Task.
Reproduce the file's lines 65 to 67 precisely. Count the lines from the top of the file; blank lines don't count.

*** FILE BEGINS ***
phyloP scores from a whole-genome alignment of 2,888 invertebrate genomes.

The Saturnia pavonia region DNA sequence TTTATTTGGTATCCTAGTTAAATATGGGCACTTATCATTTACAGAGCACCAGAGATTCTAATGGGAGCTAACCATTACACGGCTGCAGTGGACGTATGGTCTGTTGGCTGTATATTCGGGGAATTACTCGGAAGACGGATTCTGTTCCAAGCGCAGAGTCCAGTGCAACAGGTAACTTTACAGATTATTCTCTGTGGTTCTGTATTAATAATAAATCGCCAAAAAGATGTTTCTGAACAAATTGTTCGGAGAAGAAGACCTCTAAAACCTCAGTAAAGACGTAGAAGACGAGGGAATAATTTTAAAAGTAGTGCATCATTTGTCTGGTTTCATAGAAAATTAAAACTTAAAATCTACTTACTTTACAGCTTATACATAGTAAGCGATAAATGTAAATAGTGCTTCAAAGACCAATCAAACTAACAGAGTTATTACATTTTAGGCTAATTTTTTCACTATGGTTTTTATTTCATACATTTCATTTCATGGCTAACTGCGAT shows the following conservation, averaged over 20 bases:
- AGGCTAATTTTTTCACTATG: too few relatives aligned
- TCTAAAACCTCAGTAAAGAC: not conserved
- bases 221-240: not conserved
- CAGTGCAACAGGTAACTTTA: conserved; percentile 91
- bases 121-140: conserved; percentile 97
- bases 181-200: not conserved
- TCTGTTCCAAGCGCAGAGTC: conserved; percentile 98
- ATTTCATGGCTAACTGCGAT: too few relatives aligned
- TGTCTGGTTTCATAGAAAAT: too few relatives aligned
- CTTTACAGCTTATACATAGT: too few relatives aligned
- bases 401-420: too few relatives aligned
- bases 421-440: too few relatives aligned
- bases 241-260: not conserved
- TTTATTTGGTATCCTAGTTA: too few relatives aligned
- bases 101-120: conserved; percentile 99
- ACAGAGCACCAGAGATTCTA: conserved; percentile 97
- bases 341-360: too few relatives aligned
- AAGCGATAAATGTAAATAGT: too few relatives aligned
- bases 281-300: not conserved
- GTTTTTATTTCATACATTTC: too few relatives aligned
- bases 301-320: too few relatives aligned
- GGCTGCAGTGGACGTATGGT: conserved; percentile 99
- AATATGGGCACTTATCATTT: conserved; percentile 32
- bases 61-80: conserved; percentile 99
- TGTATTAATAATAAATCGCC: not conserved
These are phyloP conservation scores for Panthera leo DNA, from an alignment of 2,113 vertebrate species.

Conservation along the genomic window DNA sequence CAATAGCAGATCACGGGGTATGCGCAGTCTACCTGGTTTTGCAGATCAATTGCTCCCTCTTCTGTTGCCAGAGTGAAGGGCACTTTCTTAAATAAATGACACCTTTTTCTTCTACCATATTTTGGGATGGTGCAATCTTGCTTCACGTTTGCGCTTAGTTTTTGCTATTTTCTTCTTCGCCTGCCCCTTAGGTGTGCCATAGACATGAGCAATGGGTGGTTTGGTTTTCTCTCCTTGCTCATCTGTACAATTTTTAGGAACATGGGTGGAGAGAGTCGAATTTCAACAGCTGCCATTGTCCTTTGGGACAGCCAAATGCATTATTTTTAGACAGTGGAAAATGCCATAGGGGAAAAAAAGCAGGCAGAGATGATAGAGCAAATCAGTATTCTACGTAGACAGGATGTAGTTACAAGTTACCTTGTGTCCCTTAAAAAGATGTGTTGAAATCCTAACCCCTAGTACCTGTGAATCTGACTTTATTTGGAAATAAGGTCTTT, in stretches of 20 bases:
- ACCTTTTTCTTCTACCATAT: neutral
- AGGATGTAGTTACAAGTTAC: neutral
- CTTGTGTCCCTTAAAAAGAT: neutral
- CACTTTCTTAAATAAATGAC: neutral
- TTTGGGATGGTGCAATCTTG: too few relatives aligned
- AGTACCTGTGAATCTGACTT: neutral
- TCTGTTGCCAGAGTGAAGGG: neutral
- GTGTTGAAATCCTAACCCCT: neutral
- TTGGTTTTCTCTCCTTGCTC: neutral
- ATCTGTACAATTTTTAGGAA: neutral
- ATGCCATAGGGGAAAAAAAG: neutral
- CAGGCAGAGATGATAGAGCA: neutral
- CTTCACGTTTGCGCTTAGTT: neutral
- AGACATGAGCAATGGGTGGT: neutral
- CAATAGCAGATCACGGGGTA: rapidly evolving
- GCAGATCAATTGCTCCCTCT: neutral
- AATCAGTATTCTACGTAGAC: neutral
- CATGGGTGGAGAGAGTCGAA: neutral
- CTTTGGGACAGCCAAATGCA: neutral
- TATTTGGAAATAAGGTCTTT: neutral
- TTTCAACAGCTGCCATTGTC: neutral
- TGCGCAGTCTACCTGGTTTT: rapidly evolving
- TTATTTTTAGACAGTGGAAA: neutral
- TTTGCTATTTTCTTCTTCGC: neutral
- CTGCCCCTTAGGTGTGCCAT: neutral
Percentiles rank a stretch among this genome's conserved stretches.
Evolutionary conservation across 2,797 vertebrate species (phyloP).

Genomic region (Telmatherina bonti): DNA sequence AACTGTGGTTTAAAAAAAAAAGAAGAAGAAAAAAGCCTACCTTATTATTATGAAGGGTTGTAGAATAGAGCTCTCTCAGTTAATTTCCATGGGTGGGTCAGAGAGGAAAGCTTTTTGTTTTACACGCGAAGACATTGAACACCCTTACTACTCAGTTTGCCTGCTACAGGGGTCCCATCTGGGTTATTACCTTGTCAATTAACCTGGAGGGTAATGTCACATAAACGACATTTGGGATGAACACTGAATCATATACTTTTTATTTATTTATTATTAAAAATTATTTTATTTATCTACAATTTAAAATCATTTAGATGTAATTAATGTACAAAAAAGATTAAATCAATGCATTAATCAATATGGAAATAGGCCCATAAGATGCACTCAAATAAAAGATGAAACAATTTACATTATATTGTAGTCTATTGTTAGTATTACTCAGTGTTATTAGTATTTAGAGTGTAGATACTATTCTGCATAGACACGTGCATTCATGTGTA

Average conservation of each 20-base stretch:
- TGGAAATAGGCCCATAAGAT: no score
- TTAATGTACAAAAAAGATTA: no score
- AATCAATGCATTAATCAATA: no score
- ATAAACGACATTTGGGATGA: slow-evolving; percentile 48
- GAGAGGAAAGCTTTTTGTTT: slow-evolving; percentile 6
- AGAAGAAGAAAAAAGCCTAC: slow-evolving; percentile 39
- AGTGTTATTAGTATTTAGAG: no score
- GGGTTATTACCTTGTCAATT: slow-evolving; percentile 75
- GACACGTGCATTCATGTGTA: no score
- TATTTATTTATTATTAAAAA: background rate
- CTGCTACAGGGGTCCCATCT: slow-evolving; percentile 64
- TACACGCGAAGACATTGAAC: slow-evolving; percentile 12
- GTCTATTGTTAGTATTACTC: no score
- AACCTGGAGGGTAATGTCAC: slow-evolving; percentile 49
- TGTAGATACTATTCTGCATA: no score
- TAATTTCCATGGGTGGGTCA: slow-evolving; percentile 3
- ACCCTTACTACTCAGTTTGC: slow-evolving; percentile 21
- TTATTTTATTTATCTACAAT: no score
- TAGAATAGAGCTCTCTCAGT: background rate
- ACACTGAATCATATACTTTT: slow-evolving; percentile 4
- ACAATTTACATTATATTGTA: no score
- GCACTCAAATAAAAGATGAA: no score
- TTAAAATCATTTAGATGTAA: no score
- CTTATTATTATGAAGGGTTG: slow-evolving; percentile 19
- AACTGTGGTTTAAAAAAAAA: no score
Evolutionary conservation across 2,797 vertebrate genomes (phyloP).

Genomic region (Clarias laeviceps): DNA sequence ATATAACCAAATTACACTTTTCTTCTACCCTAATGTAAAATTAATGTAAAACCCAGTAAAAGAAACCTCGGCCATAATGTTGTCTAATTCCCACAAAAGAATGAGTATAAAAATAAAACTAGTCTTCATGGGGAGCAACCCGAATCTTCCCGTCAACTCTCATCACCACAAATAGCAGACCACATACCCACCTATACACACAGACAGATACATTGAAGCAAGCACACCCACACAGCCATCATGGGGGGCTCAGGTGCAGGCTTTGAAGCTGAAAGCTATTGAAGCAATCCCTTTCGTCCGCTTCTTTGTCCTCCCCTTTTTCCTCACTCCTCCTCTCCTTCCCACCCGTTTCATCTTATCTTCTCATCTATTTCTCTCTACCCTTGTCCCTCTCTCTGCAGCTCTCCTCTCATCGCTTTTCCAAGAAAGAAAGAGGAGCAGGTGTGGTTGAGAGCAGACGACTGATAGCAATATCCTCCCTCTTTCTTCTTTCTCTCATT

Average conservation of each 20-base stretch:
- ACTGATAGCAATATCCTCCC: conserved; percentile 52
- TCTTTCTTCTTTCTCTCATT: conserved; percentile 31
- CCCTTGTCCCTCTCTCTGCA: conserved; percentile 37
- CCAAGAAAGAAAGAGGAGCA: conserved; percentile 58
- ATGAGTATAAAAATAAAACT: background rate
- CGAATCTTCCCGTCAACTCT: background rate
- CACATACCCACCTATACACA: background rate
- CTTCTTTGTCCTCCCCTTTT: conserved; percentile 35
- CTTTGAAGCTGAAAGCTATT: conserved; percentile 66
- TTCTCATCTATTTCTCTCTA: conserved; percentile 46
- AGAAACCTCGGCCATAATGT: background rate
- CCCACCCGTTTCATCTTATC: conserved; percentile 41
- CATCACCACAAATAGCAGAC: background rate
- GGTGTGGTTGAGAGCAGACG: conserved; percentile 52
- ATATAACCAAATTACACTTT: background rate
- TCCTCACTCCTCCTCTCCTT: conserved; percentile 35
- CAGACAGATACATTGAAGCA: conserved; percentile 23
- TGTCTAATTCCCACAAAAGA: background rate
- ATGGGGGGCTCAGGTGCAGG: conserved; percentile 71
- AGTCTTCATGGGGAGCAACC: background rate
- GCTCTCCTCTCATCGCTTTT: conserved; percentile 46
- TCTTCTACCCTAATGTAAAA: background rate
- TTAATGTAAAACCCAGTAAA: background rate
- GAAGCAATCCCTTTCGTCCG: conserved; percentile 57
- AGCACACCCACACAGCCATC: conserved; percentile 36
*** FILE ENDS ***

- AGTGTTATTAGTATTTAGAG: no score
- GGGTTATTACCTTGTCAATT: slow-evolving; percentile 75
- GACACGTGCATTCATGTGTA: no score